Crowley straightens up and makes a show of cracking his back. ‘What now, then? I suppose you want to watch over your prodigy. Make sure he doesn’t do anything -- human to himself.’
‘What, more human than drinking himself unconscious?’ Aziraphale leans over to light a last candle on the table and stands back. The candlelight makes everything look a little warmer and softer than it really is. Will looks the picture of innocence, tumbled on his bed, one hand open above his head, the other curled by his chest, a faint flush on his cheeks. Were it not for the strong fumes of ale, it would be possible to believe him lost in a pleasantly pastoral dream.
And Crowley -- well, Aziraphale has long been aware that Crowley in any light looks more or less beautiful but the softness of the candle smoothes over his sharp edges, makes him look more like someone who might take Aziraphale’s hand, were he ever to be brave enough to put it out. In this light, his eyes look deep and golden and Aziraphale would like to catalog their changes--
Crowley clears his throat and Aziraphale blinks, abruptly aware that he’s been staring at Crowley across the table. ‘I’ll leave you to it, then.’
‘Yes. That night,’ Aziraphale says.
‘Well? What about it? So far you haven’t told me anything I didn’t already know. Well--’ Crowley flutters his lashes. ‘Apart from the bit about my eyes.’
‘If you’ll just have a little patience, dear,’ Aziraphale says and Crowley grins and makes an elaborate show of settling back in his chair, limbs sprawling, hands loosely locked over his belly. Aziraphale purses his lips but Crowley can see the smile lurking in the corners of his eyes. ‘So we took Will back to his rooms and -- you left.’
Crowley sniffs. ‘Yes. Well. Didn’t seem like you needed me around much. You and the future of literature.’ He can get into a good sulk about that even after all these centuries but then Aziraphale shakes his head and shifts position on the couch, stretching out his legs and patting the cushion between his knees.
‘You never seemed to catch the fact,’ Aziraphale says in his ear as Crowley settles himself along Aziraphale’s plush front, already one of his favorite places to lounge, ‘that I wanted to share the future of literature with you.’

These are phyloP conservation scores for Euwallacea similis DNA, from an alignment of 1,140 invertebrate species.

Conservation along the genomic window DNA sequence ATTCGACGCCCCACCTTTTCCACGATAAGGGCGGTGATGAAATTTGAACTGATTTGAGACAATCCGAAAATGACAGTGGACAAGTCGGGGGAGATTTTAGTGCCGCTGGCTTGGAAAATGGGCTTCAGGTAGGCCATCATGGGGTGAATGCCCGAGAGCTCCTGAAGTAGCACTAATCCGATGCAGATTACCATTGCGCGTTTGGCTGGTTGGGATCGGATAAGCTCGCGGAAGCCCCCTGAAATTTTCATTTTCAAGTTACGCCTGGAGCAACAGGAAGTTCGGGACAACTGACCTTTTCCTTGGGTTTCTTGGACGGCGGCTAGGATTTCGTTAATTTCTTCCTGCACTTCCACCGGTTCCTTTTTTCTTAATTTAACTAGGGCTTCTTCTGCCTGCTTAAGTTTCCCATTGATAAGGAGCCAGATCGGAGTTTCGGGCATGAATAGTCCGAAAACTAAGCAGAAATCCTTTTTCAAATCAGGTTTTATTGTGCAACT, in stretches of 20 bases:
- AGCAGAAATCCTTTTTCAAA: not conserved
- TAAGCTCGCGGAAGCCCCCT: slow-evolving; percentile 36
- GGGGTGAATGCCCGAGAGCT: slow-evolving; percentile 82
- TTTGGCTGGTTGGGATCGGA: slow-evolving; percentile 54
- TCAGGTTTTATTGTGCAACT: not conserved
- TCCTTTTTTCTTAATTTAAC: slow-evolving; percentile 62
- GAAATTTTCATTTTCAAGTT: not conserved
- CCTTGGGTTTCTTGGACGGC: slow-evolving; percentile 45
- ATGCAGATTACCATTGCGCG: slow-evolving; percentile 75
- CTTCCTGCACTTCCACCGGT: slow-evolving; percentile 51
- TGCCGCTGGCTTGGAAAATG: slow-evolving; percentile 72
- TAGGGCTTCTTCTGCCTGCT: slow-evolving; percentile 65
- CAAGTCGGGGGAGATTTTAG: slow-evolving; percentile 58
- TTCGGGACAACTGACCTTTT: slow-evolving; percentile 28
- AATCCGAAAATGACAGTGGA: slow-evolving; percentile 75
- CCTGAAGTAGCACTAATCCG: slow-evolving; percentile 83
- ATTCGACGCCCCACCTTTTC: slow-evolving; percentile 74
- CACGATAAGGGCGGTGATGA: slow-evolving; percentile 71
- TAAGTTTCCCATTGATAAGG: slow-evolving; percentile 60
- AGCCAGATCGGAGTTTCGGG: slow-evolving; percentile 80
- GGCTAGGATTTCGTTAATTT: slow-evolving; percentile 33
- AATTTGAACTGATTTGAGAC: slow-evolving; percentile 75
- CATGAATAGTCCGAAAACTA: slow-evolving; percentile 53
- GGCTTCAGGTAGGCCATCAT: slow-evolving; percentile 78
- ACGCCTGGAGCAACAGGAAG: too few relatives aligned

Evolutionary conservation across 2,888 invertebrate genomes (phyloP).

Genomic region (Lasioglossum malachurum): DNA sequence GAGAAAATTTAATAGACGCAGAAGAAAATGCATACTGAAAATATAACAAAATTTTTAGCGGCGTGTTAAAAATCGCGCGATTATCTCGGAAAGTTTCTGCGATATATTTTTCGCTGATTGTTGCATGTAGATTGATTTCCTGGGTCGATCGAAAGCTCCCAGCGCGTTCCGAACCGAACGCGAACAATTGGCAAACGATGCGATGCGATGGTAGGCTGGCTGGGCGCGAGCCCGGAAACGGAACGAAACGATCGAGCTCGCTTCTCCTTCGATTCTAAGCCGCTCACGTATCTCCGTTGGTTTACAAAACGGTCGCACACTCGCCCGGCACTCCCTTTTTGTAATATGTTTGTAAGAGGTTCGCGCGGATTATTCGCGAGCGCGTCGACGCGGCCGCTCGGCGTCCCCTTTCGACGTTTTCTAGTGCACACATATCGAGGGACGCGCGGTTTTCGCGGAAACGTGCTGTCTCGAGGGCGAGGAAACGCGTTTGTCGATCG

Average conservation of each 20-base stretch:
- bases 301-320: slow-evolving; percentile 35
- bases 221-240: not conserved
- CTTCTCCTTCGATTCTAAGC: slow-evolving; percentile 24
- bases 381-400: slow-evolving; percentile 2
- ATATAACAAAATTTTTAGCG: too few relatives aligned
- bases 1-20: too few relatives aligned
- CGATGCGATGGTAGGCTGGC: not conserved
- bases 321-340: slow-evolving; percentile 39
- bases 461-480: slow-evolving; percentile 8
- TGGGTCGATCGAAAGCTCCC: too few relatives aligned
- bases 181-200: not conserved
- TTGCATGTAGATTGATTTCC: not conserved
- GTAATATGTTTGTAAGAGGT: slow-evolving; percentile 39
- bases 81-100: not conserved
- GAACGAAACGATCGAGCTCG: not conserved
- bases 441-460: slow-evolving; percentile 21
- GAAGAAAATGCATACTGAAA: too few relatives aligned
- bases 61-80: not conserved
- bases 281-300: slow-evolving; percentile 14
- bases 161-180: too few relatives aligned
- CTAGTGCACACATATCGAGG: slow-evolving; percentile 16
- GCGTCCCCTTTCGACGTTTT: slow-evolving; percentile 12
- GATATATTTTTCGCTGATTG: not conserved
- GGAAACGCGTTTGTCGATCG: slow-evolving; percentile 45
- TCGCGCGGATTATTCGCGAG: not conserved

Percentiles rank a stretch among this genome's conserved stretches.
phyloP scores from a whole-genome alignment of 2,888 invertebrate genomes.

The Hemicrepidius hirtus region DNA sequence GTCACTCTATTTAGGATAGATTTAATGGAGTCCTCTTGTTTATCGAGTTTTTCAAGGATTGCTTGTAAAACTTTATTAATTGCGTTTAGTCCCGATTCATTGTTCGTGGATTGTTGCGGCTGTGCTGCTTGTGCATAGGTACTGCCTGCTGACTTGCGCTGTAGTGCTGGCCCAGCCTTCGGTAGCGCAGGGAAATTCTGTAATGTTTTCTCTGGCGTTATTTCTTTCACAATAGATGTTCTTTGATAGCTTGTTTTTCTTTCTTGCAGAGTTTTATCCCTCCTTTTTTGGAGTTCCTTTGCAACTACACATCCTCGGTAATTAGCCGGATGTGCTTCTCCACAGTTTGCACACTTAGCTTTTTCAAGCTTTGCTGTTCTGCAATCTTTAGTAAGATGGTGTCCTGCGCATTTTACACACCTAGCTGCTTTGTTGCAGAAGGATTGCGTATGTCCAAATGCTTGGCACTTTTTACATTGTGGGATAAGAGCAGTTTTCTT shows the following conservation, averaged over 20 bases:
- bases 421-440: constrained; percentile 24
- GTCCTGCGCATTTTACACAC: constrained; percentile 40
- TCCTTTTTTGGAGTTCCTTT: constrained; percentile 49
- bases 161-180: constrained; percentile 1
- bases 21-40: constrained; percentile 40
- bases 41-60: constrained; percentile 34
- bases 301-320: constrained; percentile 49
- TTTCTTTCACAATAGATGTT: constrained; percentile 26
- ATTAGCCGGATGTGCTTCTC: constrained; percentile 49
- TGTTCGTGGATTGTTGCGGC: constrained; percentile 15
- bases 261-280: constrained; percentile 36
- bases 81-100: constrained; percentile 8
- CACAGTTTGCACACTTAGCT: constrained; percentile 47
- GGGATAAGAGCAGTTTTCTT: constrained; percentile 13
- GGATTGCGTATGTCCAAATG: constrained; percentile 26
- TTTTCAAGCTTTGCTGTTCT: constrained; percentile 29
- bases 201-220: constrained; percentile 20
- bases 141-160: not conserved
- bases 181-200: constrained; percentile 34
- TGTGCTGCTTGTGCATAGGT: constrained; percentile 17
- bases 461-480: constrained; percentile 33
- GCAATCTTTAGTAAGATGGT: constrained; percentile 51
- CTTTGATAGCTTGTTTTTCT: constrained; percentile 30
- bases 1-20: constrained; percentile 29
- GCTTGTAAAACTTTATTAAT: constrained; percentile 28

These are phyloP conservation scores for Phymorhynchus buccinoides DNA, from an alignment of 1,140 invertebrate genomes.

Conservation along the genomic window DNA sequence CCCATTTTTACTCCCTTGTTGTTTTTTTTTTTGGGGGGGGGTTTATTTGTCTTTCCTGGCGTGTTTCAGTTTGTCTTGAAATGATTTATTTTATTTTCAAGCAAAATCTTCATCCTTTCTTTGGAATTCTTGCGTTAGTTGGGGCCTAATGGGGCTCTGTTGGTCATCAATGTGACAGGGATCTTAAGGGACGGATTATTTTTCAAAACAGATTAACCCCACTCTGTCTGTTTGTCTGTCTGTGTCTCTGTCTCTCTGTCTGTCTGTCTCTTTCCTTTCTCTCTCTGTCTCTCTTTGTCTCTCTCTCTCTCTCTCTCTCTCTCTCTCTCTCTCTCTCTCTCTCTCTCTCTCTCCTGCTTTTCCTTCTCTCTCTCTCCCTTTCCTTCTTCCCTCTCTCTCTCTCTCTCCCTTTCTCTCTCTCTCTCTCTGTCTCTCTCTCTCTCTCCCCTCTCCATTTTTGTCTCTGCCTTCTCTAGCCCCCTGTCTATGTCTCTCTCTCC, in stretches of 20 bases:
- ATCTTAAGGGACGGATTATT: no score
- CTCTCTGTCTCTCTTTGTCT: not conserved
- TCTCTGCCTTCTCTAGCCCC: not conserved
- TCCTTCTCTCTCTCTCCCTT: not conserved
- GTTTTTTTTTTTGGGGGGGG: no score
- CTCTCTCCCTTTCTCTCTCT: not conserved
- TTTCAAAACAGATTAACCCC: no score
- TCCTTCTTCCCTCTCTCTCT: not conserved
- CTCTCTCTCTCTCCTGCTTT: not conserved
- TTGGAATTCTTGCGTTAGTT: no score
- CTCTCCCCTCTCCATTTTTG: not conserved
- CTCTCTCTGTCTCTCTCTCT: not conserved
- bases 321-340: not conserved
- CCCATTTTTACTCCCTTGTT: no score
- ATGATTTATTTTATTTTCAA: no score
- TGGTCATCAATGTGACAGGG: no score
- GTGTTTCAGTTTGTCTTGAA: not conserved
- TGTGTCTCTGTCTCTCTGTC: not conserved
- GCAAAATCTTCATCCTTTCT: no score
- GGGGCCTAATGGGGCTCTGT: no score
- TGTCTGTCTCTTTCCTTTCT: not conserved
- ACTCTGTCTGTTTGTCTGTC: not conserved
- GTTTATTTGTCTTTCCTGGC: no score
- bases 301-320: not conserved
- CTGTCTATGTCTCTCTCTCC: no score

Crowley starts and twists awkwardly around. ‘Angel! You never!’
Aziraphale is blushing and he gives a somewhat equivocal shrug. ‘Well. Perhaps not in all senses.’
‘As if he could have kept up anyway,’ Crowley sniffs and returns to making himself comfortable.
Aziraphale gives up and miracles the fire into better life and turns around. Will is struggling to sit up, one hand pressed to his head. He grimaces as he gets roughly vertical.
‘Would you like some water?’
Will grimaces again but nods and Aziraphale fills him a mug from the pitcher in the corner and hands it to him.
‘Where’s y’black friend?’ Will asks after draining the water.
‘He -- had an appointment.’
‘Mm.’ Will nods, then makes a face like he wishes he hadn’t. ‘She s’pretty. Rose. Rosa. Rosie?’ He grins up at Aziraphale and snaps his fingers. ‘S’not the girl, that’s the theatre.’
‘Adeline, I think.’ Aziraphale can only think of the barmaid at the pub they’d been at this evening.
‘S’it! Addy! Good sort Addy -- good girl -- good fuck.’ Will stretches and starts unlacing his shirt. ‘Y’friend’s got good taste.’
‘I’ll be sure to tell him you approve.’
Will snorts as he fumbles his way out of his loose over-shirt, tossing it on the floor. ‘He doesn’t like me.’
Aziraphale holds himself still for a minute. ‘Oh, I--’
Will waves a hand at him. ‘Nah, nah, s’all right.’ He taps himself clumsily on the chest. ‘Wouldn’t like me either.’